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SAC final field paper

jccohen's picture

Schools in American Cities, Spring 2015:

Final Field Paper


Final field paper:  As your final paper for this class you will write an extended (approx. 8-10 page) paper in which you integrate what you have experienced and learned in your placement with teachers and students in an urban education setting with relevant readings and discussions of critical contextual and educational issues.


The steps outlined below are intended to guide you through your final paper.


Gathering final data.  You are in the final week of your Praxis placement.  Consider your research question or focus, as articulated in your earlier field paper and perhaps revised since that time.  Take the opportunity during your final visits to collect any relevant site documents (e.g. copies of assignments or student work, photos, etc.) and to ask questions of teachers and students that will deepen your understanding of what’s going on at the site in terms of your question/focus.


Reviewing and analyzing your data.  You have kept a field log and collected related site documents.  Your first step in conducting a data analysis will be to read through everything, keeping in mind what it is that you’re trying to understand--your question/focus.  Then read through a second time, highlighting incidents, comments, and so forth that speak to your question/focus.  Be open to the possibility that your data suggest contradictory “readings” of the issue, e.g. an instructional strategy that works in one instance doesn’t work in another.  It’s important to try to make sense of all the data that speaks to your focus, and this may well involve revising your hypothesis or way of understanding that issue.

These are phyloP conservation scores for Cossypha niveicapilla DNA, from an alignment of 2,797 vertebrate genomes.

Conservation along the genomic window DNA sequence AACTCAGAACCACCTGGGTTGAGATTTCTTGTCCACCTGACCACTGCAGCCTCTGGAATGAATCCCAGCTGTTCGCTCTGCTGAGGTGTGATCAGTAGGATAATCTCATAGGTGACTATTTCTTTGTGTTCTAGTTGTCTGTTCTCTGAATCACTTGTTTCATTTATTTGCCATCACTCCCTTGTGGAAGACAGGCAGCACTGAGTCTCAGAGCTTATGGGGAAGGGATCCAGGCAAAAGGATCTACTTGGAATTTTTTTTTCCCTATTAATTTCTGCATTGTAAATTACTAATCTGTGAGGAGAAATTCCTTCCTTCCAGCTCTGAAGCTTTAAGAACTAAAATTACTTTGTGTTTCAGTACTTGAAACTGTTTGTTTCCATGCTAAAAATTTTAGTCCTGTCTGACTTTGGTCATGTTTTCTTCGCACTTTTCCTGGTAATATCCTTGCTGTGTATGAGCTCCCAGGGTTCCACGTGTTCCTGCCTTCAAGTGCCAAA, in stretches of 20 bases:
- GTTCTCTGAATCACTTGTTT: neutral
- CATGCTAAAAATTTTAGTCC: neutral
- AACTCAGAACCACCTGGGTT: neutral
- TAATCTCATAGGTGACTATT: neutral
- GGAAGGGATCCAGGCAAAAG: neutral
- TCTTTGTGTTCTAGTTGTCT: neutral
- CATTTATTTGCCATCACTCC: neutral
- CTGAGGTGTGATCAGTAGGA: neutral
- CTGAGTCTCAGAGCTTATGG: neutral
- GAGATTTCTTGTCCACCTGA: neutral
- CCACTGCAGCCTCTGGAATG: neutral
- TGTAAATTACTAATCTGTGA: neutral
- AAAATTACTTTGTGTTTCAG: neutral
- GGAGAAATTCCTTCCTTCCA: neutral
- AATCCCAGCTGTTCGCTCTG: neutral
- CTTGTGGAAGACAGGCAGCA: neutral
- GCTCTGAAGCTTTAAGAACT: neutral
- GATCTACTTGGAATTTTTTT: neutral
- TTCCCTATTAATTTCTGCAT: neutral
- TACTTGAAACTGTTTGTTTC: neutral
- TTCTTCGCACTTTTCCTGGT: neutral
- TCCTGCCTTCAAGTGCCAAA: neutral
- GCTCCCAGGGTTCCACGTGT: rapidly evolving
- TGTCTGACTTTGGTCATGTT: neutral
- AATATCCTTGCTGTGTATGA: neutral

Locating sources.  Once you’re fairly clear on your focus, consider relevant literature in the field.  The purpose of using readings is to provide an interpretive context for understanding your field research.  You may rely on the readings we’ve shared in class and/or pursue outside sources that illuminate your question/focus.  You may also consider your own experiences prior to this field experience as part of the context you bring to understanding your site.


Drafting your paper.  You should introduce your site, giving relevant contextual information.  Then lay out the focus/question your paper will explore. Include a brief review of relevant literature and/or other experiences that set the context for your particular field focus.  The bulk of the paper should address the field experience itself through the lens of your question/focus. You may organize your paper in terms of:

  • a theme (e.g. in Ladson-Billings’ article, “permission to fail” acts as a lens for understanding what makes a classroom successful or not);
  • a “case study” in which you focus on a student or even a small group of children (e.g. Strolin-Smith’s focus on her student, Tekwan);
  • a vignette that contains key issues to the setting and your focus (Monkman et. al’s article is organized around a single vignette).


Regardless of how you organize the paper, you should include both notes from the field (direct quotes from your field log and any other sources are especially rich and helpful) and interpretive commentary framing your notes from the field.  This is a descriptive paper in which you are using your field experience to posit what you have learned about urban teaching, learning, challenges and so forth.


Your paper should be clearly written and follow formal guidelines in terms of grammar, syntax and citations.  You may include appendices as needed.  Remember to use pseudonyms to protect confidentiality for institutions and individuals.


Please post your field paper using the PRIVATE option on serendip, to be included in your final portfolio by:


Seniors: Sat. May 9 @ 5 pm

Everyone else:  Fri. May 15  @ 12:30 pm